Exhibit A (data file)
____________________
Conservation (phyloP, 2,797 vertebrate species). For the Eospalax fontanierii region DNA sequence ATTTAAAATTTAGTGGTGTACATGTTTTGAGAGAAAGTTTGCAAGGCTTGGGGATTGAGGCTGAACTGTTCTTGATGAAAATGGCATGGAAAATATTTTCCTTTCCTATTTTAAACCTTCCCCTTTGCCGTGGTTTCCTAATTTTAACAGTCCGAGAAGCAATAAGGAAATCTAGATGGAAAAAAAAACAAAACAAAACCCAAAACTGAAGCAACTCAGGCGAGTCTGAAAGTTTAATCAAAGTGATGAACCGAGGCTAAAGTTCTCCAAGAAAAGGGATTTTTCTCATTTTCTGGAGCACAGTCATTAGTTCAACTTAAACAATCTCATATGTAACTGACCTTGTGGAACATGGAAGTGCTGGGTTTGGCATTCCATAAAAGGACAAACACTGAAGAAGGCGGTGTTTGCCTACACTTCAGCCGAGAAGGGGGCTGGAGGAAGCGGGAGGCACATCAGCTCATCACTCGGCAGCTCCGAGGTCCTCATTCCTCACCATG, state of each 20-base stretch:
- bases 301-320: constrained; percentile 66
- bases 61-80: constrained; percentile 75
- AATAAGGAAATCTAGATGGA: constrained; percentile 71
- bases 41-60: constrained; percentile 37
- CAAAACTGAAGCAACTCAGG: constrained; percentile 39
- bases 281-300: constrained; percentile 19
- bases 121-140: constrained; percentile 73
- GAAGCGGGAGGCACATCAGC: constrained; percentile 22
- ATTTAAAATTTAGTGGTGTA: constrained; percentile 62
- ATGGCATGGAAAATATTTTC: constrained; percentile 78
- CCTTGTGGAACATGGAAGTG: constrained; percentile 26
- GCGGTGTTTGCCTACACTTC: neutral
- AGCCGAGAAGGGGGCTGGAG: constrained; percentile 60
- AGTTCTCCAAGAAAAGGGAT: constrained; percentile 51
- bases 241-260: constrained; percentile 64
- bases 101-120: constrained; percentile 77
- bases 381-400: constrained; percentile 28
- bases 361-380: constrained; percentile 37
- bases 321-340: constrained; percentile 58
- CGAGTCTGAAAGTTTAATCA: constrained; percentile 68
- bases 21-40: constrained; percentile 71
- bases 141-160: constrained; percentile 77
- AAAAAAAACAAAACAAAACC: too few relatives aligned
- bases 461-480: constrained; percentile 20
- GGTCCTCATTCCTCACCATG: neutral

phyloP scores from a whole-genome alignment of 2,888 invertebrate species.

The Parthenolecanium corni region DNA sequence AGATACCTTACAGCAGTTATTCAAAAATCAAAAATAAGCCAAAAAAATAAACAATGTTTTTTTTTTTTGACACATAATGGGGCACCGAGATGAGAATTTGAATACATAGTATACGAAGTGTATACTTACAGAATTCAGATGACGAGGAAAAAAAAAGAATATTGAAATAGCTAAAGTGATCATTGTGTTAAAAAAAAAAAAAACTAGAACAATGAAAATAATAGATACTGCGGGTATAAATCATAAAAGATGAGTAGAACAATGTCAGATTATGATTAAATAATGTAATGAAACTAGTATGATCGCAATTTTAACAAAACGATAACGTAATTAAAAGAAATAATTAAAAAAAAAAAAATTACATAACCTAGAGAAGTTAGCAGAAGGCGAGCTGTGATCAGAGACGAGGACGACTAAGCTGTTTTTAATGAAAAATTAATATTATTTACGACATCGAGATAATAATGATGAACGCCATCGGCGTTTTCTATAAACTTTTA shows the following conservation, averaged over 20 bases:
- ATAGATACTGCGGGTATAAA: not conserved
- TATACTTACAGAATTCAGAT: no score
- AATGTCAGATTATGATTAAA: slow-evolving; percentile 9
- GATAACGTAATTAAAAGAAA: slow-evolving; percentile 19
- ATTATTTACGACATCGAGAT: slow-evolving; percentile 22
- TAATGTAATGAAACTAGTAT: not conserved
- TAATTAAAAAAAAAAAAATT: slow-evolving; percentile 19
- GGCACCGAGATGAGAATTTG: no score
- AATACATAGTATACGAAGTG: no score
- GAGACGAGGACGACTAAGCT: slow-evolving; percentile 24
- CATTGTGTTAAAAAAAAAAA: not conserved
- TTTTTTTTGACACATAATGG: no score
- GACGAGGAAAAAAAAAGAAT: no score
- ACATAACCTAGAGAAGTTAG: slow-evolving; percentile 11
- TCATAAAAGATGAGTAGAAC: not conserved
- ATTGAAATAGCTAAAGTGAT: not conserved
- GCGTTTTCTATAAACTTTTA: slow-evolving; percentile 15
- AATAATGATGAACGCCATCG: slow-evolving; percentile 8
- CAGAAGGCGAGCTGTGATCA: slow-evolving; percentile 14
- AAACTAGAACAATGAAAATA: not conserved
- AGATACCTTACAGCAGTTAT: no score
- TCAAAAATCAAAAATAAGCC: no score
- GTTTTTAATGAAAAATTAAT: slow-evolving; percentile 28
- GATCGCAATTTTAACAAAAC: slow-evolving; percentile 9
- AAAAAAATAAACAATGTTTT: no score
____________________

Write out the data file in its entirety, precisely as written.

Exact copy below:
Conservation (phyloP, 2,797 vertebrate species). For the Eospalax fontanierii region DNA sequence ATTTAAAATTTAGTGGTGTACATGTTTTGAGAGAAAGTTTGCAAGGCTTGGGGATTGAGGCTGAACTGTTCTTGATGAAAATGGCATGGAAAATATTTTCCTTTCCTATTTTAAACCTTCCCCTTTGCCGTGGTTTCCTAATTTTAACAGTCCGAGAAGCAATAAGGAAATCTAGATGGAAAAAAAAACAAAACAAAACCCAAAACTGAAGCAACTCAGGCGAGTCTGAAAGTTTAATCAAAGTGATGAACCGAGGCTAAAGTTCTCCAAGAAAAGGGATTTTTCTCATTTTCTGGAGCACAGTCATTAGTTCAACTTAAACAATCTCATATGTAACTGACCTTGTGGAACATGGAAGTGCTGGGTTTGGCATTCCATAAAAGGACAAACACTGAAGAAGGCGGTGTTTGCCTACACTTCAGCCGAGAAGGGGGCTGGAGGAAGCGGGAGGCACATCAGCTCATCACTCGGCAGCTCCGAGGTCCTCATTCCTCACCATG, state of each 20-base stretch:
- bases 301-320: constrained; percentile 66
- bases 61-80: constrained; percentile 75
- AATAAGGAAATCTAGATGGA: constrained; percentile 71
- bases 41-60: constrained; percentile 37
- CAAAACTGAAGCAACTCAGG: constrained; percentile 39
- bases 281-300: constrained; percentile 19
- bases 121-140: constrained; percentile 73
- GAAGCGGGAGGCACATCAGC: constrained; percentile 22
- ATTTAAAATTTAGTGGTGTA: constrained; percentile 62
- ATGGCATGGAAAATATTTTC: constrained; percentile 78
- CCTTGTGGAACATGGAAGTG: constrained; percentile 26
- GCGGTGTTTGCCTACACTTC: neutral
- AGCCGAGAAGGGGGCTGGAG: constrained; percentile 60
- AGTTCTCCAAGAAAAGGGAT: constrained; percentile 51
- bases 241-260: constrained; percentile 64
- bases 101-120: constrained; percentile 77
- bases 381-400: constrained; percentile 28
- bases 361-380: constrained; percentile 37
- bases 321-340: constrained; percentile 58
- CGAGTCTGAAAGTTTAATCA: constrained; percentile 68
- bases 21-40: constrained; percentile 71
- bases 141-160: constrained; percentile 77
- AAAAAAAACAAAACAAAACC: too few relatives aligned
- bases 461-480: constrained; percentile 20
- GGTCCTCATTCCTCACCATG: neutral

phyloP scores from a whole-genome alignment of 2,888 invertebrate species.

The Parthenolecanium corni region DNA sequence AGATACCTTACAGCAGTTATTCAAAAATCAAAAATAAGCCAAAAAAATAAACAATGTTTTTTTTTTTTGACACATAATGGGGCACCGAGATGAGAATTTGAATACATAGTATACGAAGTGTATACTTACAGAATTCAGATGACGAGGAAAAAAAAAGAATATTGAAATAGCTAAAGTGATCATTGTGTTAAAAAAAAAAAAAACTAGAACAATGAAAATAATAGATACTGCGGGTATAAATCATAAAAGATGAGTAGAACAATGTCAGATTATGATTAAATAATGTAATGAAACTAGTATGATCGCAATTTTAACAAAACGATAACGTAATTAAAAGAAATAATTAAAAAAAAAAAAATTACATAACCTAGAGAAGTTAGCAGAAGGCGAGCTGTGATCAGAGACGAGGACGACTAAGCTGTTTTTAATGAAAAATTAATATTATTTACGACATCGAGATAATAATGATGAACGCCATCGGCGTTTTCTATAAACTTTTA shows the following conservation, averaged over 20 bases:
- ATAGATACTGCGGGTATAAA: not conserved
- TATACTTACAGAATTCAGAT: no score
- AATGTCAGATTATGATTAAA: slow-evolving; percentile 9
- GATAACGTAATTAAAAGAAA: slow-evolving; percentile 19
- ATTATTTACGACATCGAGAT: slow-evolving; percentile 22
- TAATGTAATGAAACTAGTAT: not conserved
- TAATTAAAAAAAAAAAAATT: slow-evolving; percentile 19
- GGCACCGAGATGAGAATTTG: no score
- AATACATAGTATACGAAGTG: no score
- GAGACGAGGACGACTAAGCT: slow-evolving; percentile 24
- CATTGTGTTAAAAAAAAAAA: not conserved
- TTTTTTTTGACACATAATGG: no score
- GACGAGGAAAAAAAAAGAAT: no score
- ACATAACCTAGAGAAGTTAG: slow-evolving; percentile 11
- TCATAAAAGATGAGTAGAAC: not conserved
- ATTGAAATAGCTAAAGTGAT: not conserved
- GCGTTTTCTATAAACTTTTA: slow-evolving; percentile 15
- AATAATGATGAACGCCATCG: slow-evolving; percentile 8
- CAGAAGGCGAGCTGTGATCA: slow-evolving; percentile 14
- AAACTAGAACAATGAAAATA: not conserved
- AGATACCTTACAGCAGTTAT: no score
- TCAAAAATCAAAAATAAGCC: no score
- GTTTTTAATGAAAAATTAAT: slow-evolving; percentile 28
- GATCGCAATTTTAACAAAAC: slow-evolving; percentile 9
- AAAAAAATAAACAATGTTTT: no score